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Nanotechnology can be used to extend shelf life of food. A nanocomposite coating process could improve food packaging by placing anti-microbial agents directly on the surface of the coated film.
Nanocomposites could increase or decrease gas permeability of different fillers as is needed for different products. They can also improve the mechanical and heat-resistance properties and lower the oxygen transmission rate.
Safety package
“Smart” safety packaging can be used to wrap food that can detect spoilage or harmful contaminants and release nano-anti-microbes to extend food shelf life. Products will be developed in future to enhance and adjust the food color, flavor, or nutrient content to accommodate each consumer’s taste or health needs. ‘Smart’ packaging could also release a dose of additional nutrients to those which it identifies as having special dietary needs, for example calcium molecules to people suffering from osteoporosis.
Nano wrapper
Nano wrapper has been developed to envelope foods, preventing gas and moisture exchange. Nanomaterials are used in packaging, like beer bottles, as a barrier, allowing for thinner material, with a subsequently lighter weight, and greater shelf-life. Nanoclays help to hold the pressure and carbonation inside the bottle, increasing shelf life. Nanoclays and nanocomposites can be used for a variety of uses, including flame retardants, barrier film (as in juice containers), and bottle barrier.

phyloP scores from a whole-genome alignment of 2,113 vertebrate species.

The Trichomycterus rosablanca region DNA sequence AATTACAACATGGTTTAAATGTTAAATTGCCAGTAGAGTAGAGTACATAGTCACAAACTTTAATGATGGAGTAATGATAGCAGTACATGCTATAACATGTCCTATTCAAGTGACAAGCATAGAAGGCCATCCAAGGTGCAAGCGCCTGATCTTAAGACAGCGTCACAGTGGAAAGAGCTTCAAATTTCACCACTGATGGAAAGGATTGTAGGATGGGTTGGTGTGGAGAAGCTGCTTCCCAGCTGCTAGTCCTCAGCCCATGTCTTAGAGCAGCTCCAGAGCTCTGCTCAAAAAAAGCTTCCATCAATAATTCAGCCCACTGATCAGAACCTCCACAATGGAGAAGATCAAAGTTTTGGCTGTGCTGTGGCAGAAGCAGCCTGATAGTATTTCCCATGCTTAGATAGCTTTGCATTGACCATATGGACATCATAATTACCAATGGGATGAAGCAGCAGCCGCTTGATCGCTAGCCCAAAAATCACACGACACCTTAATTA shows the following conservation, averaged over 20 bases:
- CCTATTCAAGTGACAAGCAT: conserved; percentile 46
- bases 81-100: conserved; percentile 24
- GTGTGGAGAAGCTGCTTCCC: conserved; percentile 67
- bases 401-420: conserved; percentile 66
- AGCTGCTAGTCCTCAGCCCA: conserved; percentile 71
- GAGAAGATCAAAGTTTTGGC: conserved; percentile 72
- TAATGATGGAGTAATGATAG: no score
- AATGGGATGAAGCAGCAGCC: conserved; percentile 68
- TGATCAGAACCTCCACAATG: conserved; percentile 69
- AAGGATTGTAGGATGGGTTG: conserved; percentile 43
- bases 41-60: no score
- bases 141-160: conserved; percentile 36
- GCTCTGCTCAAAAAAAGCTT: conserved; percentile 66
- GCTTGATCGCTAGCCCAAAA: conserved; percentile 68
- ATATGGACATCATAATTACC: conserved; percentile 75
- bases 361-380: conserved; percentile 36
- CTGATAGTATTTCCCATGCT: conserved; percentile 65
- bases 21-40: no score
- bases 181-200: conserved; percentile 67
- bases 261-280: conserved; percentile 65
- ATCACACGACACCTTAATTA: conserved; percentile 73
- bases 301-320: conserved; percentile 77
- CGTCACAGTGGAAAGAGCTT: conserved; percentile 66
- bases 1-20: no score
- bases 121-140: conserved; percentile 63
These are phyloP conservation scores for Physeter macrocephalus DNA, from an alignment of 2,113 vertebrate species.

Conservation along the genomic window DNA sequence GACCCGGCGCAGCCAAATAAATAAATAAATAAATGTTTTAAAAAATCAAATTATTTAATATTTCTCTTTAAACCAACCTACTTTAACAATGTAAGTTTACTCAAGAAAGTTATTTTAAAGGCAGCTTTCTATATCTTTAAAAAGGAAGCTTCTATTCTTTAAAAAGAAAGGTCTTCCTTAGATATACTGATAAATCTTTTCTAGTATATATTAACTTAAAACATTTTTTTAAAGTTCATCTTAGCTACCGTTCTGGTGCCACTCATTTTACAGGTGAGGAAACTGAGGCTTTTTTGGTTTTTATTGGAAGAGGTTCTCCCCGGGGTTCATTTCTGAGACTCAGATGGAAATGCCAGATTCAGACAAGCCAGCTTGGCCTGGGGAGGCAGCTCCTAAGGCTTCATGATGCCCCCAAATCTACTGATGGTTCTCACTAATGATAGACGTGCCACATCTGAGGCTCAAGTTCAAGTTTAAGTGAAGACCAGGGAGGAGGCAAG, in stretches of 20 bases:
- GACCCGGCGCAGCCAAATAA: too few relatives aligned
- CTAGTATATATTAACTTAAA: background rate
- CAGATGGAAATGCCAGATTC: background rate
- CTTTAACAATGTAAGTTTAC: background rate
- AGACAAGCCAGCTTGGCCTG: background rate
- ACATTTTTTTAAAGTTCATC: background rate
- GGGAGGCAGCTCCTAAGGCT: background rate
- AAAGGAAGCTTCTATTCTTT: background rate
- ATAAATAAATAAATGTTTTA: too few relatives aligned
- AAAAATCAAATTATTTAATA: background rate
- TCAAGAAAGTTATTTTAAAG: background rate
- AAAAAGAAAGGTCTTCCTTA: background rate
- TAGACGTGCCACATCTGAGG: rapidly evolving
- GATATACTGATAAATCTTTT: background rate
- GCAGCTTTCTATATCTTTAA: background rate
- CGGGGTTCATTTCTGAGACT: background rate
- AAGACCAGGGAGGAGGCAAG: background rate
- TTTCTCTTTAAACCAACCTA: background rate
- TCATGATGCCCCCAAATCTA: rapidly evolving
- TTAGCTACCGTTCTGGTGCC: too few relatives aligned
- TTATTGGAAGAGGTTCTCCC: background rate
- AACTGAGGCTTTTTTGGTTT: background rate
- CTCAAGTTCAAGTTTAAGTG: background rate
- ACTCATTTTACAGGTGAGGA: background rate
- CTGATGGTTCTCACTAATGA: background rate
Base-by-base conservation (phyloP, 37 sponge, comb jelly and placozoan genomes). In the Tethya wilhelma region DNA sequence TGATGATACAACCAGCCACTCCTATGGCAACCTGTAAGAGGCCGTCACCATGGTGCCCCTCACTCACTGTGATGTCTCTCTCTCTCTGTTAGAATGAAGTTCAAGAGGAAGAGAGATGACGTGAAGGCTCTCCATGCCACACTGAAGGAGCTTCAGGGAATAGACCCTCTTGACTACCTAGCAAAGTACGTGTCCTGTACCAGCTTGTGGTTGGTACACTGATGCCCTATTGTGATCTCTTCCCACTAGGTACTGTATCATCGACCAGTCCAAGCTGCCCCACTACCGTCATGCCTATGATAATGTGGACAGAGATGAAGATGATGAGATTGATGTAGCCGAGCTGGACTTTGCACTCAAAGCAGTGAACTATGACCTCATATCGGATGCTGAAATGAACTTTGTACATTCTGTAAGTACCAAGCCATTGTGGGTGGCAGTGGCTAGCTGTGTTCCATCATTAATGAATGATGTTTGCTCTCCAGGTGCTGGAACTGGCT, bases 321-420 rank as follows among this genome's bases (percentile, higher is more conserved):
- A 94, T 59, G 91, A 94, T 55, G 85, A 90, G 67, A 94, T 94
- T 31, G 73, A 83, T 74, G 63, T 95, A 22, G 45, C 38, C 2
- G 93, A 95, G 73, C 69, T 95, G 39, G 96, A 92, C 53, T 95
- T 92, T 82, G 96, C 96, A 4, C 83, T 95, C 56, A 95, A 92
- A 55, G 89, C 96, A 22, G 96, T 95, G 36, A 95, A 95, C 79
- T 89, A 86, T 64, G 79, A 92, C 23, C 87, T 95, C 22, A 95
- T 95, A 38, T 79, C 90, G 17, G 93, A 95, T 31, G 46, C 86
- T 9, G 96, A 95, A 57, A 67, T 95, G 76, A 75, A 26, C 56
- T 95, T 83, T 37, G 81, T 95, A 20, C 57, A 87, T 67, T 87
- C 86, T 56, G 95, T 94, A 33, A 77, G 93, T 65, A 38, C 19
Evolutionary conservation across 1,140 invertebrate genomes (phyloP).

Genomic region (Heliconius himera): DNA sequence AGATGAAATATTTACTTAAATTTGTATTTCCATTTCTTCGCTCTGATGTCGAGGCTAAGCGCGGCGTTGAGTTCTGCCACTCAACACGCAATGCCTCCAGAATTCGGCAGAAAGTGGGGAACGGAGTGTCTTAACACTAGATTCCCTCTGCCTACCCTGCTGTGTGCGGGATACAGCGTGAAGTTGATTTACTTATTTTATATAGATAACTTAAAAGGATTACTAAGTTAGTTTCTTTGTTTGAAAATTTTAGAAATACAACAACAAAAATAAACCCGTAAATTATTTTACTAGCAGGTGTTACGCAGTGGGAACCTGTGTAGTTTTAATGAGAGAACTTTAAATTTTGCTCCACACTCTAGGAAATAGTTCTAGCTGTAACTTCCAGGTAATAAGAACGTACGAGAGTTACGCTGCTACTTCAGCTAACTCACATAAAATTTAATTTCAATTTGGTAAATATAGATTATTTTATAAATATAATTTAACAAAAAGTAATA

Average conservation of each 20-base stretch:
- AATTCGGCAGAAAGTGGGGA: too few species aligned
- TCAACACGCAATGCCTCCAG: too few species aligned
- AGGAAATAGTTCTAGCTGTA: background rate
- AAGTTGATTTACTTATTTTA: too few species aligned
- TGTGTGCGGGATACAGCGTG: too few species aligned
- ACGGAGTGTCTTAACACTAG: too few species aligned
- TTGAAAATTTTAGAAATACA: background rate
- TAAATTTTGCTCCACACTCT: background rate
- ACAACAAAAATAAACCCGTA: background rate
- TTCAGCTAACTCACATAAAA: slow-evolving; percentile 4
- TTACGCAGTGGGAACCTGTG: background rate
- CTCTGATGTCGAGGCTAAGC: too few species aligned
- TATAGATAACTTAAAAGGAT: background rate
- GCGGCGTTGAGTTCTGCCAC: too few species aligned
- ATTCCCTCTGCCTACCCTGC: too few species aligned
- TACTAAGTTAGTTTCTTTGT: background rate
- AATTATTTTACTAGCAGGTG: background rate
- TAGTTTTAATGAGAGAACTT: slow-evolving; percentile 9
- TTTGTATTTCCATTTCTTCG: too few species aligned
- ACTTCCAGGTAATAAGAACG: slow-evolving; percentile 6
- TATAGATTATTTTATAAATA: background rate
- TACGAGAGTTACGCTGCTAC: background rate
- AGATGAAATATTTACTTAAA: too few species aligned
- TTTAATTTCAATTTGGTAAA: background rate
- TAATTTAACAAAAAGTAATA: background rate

Nano clay barrier
Researchers from Texas A&M University have developed nano- barrier composed 70 percent out of clay and the rest made from various polymer materials. Existing packaging can be coated to keep food fresh and flavorable for longer. The film is less than 100 nanometers thick and 100 times more oxygen-impermeable than the silicon oxide coatings of existing food packaging.
The nano- barrier utilizes montmorillonite clay, an ingredient commonly used to make building bricks. When viewed under a microscope, the nano- barrier structure resembles bricks and mortar. It's this structure that makes the nano- barrier such a strong reinforcement to existing packaging and gives thousands of times more permeable than film having the most organized structure with oxygen-impermeable film.
Manufacturers currently use a variety of packaging materials to preserve food and beverages, but these materials often have drawbacks. Silicon oxide, though it provides a barrier to oxygen, still under-performs the nano- barrier when it comes to preserving food. Plastic packaging that uses a thin coating of metal, besides being un-microwaveable, can be unappealing to consumers who want to see their food purchase. The nano- barrier coating will give consumers tastier, longer-lasting foods and help boost the food packaging industry.

1 Responses to “Nanobarriers”

Anonymous said...
May 23, 2011 at 10:09 AM

Dear Collegues please See TUSCANY NANOFACTORY in : http://www.nanopaprika.eu/forum/topics/tuscanynanofactory-network I search forr your cooperation Paolo LRE@UNIFI.IT

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